I’ve been asked this question many times.
It’s a question that tends to irritate me because 99.% of the time the person asking has an answer in mind that they believe is the only appropriate answer to give. They aren't asking to really know my feelings.
|Yes, I really found this in a bookstore. Eeek!|
Seldom if ever do I feel a person asking me this really wants to know my answer, or doesn’t already have an expectation of the “correct” answer.
Especially within the Christian community, the majority of people asking the question want it to go like this:
Person questioning me: “Are you happy you are adopted?”
Me: Oh it’s wonderful to be adopted. And of course I’m happy to be adopted. I could have been an abortion, after all.
If I give this answer, most folks will be pleased as punch.
Never mind that ANY of us could have been an abortion.
And, that my natural mother told me the very first night we reunited, “Abortion was never a consideration for me.”
My adoption had absolutely NOTHING to do with abortion.
But I digress…
Here’s the truth many do not want to hear, and usually ends in a reaaallllly triggering discussion for me so I usually say something like, “You know, it’s complicated,” and change the subject. Unless I’m in the mood for a two or three hour exhausting discussion that ends in me going home with a really bad headache.
Or praying the questioner would magically turn into a pinata. And who wants that?
Perhaps nothing is more stressful than people asking questions who really don’t seek to understand. They just want you to tell them what they desperately, for some reason, need to hear.
The truth for me is that being adopted is like being different in any sphere of life that you wish were normal but is not. Or as a Christian, that you wish were in God’s divine design, but is not.
For instance, I believe marriage is for life. I don’t believe divorce is “God's perfect plan.” There are biblical reasons to get divorced -- reasons that make it perfectly acceptable to get divorced due to your circumstaces, but it’s certainly not preferable. God’s divine order is that marriage is a covenant for life with your spouse, until death do you part. I don't believe divorce is a "first choice" for anyone. No one grows up saying, "My dream is to be divorced."
I believe divorce is something that happens in life that hurts really bad. It’s not the unpardonable sin, but it hurts. It hurts everybody involved. It’s never fun. It’s not something you go, “Yippee!!! I love divorce! Bring it on.” God forgives divorce when it happens. God forgives anyone or anything when a person just asks Him to. But there’s no way out of the fact a divorce hurts everybody involved.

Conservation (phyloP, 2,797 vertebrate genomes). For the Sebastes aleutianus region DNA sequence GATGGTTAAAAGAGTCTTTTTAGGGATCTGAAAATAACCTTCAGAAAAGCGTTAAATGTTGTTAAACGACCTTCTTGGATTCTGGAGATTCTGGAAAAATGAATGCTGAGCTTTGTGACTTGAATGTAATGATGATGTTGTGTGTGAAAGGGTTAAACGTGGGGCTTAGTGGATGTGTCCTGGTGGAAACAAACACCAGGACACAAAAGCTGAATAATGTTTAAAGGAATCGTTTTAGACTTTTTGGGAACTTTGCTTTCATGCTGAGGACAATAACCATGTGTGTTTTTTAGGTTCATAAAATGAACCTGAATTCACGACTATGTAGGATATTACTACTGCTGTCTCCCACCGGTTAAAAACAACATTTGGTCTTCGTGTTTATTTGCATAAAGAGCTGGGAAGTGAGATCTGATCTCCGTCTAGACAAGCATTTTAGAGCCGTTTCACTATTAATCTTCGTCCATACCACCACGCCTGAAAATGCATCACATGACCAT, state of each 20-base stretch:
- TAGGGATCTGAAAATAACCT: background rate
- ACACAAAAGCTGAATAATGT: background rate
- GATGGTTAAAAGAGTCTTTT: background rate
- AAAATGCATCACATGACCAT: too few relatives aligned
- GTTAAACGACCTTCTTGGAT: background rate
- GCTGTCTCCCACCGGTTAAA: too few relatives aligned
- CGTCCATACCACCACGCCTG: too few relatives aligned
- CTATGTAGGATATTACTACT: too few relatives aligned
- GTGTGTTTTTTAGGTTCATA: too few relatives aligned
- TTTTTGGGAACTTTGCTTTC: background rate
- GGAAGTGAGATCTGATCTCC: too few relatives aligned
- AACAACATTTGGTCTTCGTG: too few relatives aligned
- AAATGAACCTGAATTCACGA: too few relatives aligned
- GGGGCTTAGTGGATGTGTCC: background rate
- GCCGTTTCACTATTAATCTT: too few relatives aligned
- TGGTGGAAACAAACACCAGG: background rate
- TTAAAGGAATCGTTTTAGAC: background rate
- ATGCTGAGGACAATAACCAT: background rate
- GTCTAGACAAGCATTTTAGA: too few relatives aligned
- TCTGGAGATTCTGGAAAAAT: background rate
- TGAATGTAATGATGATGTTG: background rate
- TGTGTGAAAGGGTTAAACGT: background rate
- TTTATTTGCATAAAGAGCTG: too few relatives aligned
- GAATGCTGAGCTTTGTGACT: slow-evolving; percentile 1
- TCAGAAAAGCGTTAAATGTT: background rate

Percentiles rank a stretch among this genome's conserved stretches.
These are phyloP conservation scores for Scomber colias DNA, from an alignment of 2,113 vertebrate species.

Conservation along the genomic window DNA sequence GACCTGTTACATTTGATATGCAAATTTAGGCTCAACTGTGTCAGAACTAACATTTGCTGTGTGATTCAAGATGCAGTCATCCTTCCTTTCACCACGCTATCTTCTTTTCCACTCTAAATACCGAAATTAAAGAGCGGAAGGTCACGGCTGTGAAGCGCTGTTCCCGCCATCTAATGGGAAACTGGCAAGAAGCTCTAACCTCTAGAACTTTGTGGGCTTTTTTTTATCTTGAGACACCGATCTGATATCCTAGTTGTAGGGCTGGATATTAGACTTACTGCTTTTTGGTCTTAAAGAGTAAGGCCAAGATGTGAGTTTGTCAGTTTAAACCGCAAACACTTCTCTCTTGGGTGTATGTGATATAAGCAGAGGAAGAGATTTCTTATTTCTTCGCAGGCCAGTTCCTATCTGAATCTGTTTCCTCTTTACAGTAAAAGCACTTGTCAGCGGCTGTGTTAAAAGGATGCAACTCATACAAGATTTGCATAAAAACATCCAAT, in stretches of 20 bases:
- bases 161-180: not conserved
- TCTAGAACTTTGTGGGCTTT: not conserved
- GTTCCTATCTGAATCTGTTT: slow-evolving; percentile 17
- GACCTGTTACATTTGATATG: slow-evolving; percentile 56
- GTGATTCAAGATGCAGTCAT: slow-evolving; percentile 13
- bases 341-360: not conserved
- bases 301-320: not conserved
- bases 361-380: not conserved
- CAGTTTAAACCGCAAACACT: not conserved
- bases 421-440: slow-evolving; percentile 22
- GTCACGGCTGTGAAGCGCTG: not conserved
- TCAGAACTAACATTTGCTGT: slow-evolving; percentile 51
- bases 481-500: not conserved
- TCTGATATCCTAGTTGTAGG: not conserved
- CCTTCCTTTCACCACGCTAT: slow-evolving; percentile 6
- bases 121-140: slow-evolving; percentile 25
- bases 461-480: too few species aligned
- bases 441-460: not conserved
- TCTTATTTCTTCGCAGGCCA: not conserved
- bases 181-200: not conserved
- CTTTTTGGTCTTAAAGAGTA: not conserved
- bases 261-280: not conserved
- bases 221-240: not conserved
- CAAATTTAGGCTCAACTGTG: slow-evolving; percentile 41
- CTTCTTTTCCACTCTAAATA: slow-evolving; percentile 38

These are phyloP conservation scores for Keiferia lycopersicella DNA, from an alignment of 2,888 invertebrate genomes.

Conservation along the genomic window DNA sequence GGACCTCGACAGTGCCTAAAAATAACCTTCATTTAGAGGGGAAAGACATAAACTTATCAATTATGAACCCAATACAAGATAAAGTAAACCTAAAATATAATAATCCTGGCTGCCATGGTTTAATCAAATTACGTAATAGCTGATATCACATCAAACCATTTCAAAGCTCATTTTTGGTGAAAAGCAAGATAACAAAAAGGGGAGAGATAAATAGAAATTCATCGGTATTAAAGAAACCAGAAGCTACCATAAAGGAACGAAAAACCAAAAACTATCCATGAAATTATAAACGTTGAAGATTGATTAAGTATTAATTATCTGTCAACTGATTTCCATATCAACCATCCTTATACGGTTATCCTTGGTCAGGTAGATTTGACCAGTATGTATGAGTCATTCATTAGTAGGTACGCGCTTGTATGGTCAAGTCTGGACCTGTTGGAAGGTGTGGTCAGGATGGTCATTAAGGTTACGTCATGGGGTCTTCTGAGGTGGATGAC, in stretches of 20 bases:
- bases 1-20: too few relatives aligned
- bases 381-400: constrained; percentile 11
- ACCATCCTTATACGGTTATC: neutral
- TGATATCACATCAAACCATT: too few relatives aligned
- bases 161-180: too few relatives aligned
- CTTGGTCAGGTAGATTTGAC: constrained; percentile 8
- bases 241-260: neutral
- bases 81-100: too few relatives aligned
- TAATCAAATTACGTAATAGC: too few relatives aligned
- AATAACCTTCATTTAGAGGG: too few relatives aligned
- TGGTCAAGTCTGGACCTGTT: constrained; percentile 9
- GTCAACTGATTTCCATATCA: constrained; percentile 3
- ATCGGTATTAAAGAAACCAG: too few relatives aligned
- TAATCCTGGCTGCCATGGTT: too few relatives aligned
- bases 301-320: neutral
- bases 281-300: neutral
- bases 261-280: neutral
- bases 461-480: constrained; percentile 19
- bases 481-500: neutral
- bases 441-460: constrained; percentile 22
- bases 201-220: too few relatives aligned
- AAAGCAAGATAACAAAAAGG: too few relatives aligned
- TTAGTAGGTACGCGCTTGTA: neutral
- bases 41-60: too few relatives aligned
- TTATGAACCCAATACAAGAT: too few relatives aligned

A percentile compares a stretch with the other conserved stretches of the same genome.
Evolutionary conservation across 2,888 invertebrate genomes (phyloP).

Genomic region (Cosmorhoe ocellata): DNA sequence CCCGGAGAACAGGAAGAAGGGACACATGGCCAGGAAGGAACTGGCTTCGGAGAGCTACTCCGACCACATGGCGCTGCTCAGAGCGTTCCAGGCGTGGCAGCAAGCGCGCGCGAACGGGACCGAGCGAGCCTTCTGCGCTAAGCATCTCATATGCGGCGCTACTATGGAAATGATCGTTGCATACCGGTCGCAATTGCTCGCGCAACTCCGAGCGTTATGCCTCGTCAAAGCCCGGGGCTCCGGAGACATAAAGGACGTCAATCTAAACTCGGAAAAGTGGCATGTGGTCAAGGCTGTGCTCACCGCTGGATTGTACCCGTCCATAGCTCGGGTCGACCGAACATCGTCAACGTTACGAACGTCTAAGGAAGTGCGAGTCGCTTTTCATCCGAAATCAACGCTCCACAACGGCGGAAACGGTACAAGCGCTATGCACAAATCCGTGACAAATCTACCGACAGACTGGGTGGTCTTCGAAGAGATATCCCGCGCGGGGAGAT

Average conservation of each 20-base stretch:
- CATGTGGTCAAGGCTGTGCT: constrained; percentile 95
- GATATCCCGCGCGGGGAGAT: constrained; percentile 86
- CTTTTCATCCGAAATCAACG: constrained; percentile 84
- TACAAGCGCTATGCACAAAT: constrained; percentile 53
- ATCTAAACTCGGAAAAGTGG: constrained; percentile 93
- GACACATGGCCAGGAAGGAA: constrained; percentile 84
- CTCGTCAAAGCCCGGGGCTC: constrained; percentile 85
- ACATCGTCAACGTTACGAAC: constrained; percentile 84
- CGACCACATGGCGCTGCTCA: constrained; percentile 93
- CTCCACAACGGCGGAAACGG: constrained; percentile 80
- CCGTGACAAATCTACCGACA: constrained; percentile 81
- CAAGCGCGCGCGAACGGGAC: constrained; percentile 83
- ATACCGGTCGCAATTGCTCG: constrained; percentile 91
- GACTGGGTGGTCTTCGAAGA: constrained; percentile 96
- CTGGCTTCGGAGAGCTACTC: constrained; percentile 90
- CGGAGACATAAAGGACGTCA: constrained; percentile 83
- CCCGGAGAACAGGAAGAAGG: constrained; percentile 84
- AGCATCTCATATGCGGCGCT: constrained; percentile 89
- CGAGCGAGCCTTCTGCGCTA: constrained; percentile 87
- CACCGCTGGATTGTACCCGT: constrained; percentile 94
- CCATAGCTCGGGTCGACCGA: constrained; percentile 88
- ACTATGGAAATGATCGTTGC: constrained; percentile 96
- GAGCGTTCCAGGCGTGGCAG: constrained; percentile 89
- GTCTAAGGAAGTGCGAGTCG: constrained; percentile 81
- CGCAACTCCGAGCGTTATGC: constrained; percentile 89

Well, for me adoption is the same way. When someone asks me about how I feel about adoption it's like asking me how I feel about divorce. Because in order for me to become adopted, a divorce had to happen -- losing my entire first family, at least for a while.
Asking an adopted kid or grown up adult adoptee, “Are you happy you are adopted?” is kinda like asking them, “Aren't you glad your parents got a divorce?”
Most kids I know are not happy at all when their parents get divorced.
In fact, my adoptive parents got divorced and it was really hard.
I really love my step mother. My Dad got remarried after the divorce, and his wife is an awesome woman. A Godly woman. She is so good to my Dad, and to all of us. I appreciate her a lot. But am I happy my parents got divorced? No. I will ever be happy about that. I had to learn to cope with it. Had to go to counseling and get help, to move forward from the divorce.
Adoption has been the same way for me. I also had to learn to cope, go to counseling and get help to move forward. It’s a process.
Does any child or adult say, “Yipppeeeee! My natural family could not keep me!! It was sooooo awesome! I was surrendered for adoption and it was the greatest thing EVER!!”
Nobody that I know, and I mean NOBODY I have ever run across in the adoptee community is thrilled that their natural mother or family was in such condition that they made the decision to relinquish.
In this area of my life I will never be “normal,” whatever that is. I am an adoptee living in a world where most people are not adopted. I do not have so much as accurate documentation of my birth, critical medical information that may prolong or save my life, nor did I grow up with things like genetic mirroring that is important to identity and development.
But I digress again.
There is help available for those of us in this situation. We have to look hard to find it but it is there.
Probably the hardest thing for me when it comes to adoption is coping with people who believe that not only is being adopted nothing traumatic to move forward from, nothing to go to counseling over -- but they truly believe in their heart of hearts that it's nothing but bliss.
And that’s why when asked these questions, I most often tighten my lips like I do before I get ready to say something difficult and simply say, “It’s complicated,” and ask them, “Is that just decaf coffee on the table over there or is there some regular?” and quickly change the subject as soon as I can.
*Photo Credits: Deanna Doss Shrodes